The US Navy’s (USN) experiments with glide weapons were even more obscure than those of the Army Air Force’s, with one prominent exception.

The Navy experimented with “Bomb Gliders” of their own, which like the USAAF’s weapons appear to have been unpowered drones, as well as an infrared-homing guided bomb named “Dove” that seems to have been similar to the USAAF’s VB series. Details of these weapons are unclear.

The Navy also worked on a rocket-boosted glide weapon named the “Gargoyle”, with the initial designation of “LBD-1”, later changed to “KSD-1”. The Gargoyle was conceptually similar to the Hs-293 and in fact seems to have been inspired by it. McDonnell? was awarded a contract for five Gargoyle prototypes and 395 production missiles in September 1944. The Gargoyle carried a 450 kilogram (1,000 pound) armor-piercing bomb, built into a smoothly curved airframe with low-mounted rounded-tip wings and a vee tail. Length was 3 meters (9 feet 10 inches), wingspan was 2.6 meters (8 feet 6 inches), and total weight was 748 kilograms (1,650 pounds).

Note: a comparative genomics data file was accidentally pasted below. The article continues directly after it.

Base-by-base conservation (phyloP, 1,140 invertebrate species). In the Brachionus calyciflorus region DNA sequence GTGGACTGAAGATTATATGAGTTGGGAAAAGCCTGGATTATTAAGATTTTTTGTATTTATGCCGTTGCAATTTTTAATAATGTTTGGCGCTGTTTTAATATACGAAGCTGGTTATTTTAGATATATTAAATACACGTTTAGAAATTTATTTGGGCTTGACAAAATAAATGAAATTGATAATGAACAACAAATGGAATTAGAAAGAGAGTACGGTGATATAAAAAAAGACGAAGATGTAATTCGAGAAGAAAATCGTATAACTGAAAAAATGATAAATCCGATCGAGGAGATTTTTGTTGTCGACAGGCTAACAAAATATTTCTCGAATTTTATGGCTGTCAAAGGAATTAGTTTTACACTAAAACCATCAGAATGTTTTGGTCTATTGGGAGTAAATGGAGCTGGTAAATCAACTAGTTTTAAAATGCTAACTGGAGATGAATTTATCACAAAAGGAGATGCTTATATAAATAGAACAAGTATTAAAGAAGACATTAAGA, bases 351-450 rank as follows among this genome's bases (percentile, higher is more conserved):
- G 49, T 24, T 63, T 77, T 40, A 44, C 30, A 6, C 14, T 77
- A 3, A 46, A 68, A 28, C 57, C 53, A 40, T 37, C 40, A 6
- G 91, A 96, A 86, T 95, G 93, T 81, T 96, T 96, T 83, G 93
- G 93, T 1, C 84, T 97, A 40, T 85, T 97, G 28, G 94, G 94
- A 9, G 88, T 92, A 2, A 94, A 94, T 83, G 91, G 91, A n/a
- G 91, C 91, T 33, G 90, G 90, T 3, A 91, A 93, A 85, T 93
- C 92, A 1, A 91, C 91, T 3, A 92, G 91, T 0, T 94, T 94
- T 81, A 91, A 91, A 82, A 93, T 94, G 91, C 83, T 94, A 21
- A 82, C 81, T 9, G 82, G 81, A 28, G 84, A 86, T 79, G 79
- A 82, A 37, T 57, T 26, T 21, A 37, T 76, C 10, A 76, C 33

The Gargoyle was intended for launch by carrier-based strike aircraft, though apparently it was also considered for surface launch by RATO booster or catapult system. The missile had a solid rocket unit built into the tail to give it a launch boost, and was guided visually by an operator using a joystick connected to a radio link. As with the Hs-293, the Gargoyle had flares in its tail to allow the operator to track it.

Fourteen flight tests were performed from October 1944 through July 1945. The end of the war robbed the program of momentum, though test flights continued into 1947. The weapon was redesignated “RTV-2” in that year and then “RTV-N-2” in 1948, but by that time the effort was almost completely dead. There was some consideration after that of using the Gargoyle airframes as targets, but the program was formally axed in 1950